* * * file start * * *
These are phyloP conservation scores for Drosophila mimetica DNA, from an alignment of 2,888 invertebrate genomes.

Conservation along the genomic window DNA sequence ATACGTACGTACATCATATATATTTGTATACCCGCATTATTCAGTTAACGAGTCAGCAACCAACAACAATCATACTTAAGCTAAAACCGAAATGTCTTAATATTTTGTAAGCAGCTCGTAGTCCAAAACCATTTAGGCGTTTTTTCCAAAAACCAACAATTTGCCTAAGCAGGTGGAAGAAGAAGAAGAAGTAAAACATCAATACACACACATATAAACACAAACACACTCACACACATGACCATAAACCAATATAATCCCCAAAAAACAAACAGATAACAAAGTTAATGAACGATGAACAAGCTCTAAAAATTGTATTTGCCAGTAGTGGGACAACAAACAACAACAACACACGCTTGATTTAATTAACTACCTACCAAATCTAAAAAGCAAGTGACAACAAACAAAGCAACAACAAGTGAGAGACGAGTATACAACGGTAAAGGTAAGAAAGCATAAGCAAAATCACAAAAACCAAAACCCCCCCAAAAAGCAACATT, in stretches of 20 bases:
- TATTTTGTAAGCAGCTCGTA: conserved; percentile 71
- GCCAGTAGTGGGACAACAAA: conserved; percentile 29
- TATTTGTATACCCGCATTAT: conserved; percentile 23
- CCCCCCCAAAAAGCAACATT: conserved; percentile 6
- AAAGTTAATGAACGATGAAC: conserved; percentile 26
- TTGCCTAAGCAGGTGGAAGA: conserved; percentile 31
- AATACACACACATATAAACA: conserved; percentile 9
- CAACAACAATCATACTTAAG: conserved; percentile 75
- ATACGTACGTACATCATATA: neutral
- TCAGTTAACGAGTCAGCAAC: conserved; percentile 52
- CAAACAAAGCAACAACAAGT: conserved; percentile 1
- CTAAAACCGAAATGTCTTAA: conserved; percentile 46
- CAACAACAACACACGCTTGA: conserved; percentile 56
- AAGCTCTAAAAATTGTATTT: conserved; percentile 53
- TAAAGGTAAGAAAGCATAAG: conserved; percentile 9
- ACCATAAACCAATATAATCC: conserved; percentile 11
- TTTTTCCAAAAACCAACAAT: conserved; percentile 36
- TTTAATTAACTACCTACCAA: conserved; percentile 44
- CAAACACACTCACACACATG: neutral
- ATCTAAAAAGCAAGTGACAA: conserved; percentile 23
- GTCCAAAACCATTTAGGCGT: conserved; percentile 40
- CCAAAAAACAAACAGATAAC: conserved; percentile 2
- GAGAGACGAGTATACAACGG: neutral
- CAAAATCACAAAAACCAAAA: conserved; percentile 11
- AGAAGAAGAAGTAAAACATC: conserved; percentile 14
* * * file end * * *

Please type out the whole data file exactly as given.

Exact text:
These are phyloP conservation scores for Drosophila mimetica DNA, from an alignment of 2,888 invertebrate genomes.

Conservation along the genomic window DNA sequence ATACGTACGTACATCATATATATTTGTATACCCGCATTATTCAGTTAACGAGTCAGCAACCAACAACAATCATACTTAAGCTAAAACCGAAATGTCTTAATATTTTGTAAGCAGCTCGTAGTCCAAAACCATTTAGGCGTTTTTTCCAAAAACCAACAATTTGCCTAAGCAGGTGGAAGAAGAAGAAGAAGTAAAACATCAATACACACACATATAAACACAAACACACTCACACACATGACCATAAACCAATATAATCCCCAAAAAACAAACAGATAACAAAGTTAATGAACGATGAACAAGCTCTAAAAATTGTATTTGCCAGTAGTGGGACAACAAACAACAACAACACACGCTTGATTTAATTAACTACCTACCAAATCTAAAAAGCAAGTGACAACAAACAAAGCAACAACAAGTGAGAGACGAGTATACAACGGTAAAGGTAAGAAAGCATAAGCAAAATCACAAAAACCAAAACCCCCCCAAAAAGCAACATT, in stretches of 20 bases:
- TATTTTGTAAGCAGCTCGTA: conserved; percentile 71
- GCCAGTAGTGGGACAACAAA: conserved; percentile 29
- TATTTGTATACCCGCATTAT: conserved; percentile 23
- CCCCCCCAAAAAGCAACATT: conserved; percentile 6
- AAAGTTAATGAACGATGAAC: conserved; percentile 26
- TTGCCTAAGCAGGTGGAAGA: conserved; percentile 31
- AATACACACACATATAAACA: conserved; percentile 9
- CAACAACAATCATACTTAAG: conserved; percentile 75
- ATACGTACGTACATCATATA: neutral
- TCAGTTAACGAGTCAGCAAC: conserved; percentile 52
- CAAACAAAGCAACAACAAGT: conserved; percentile 1
- CTAAAACCGAAATGTCTTAA: conserved; percentile 46
- CAACAACAACACACGCTTGA: conserved; percentile 56
- AAGCTCTAAAAATTGTATTT: conserved; percentile 53
- TAAAGGTAAGAAAGCATAAG: conserved; percentile 9
- ACCATAAACCAATATAATCC: conserved; percentile 11
- TTTTTCCAAAAACCAACAAT: conserved; percentile 36
- TTTAATTAACTACCTACCAA: conserved; percentile 44
- CAAACACACTCACACACATG: neutral
- ATCTAAAAAGCAAGTGACAA: conserved; percentile 23
- GTCCAAAACCATTTAGGCGT: conserved; percentile 40
- CCAAAAAACAAACAGATAAC: conserved; percentile 2
- GAGAGACGAGTATACAACGG: neutral
- CAAAATCACAAAAACCAAAA: conserved; percentile 11
- AGAAGAAGAAGTAAAACATC: conserved; percentile 14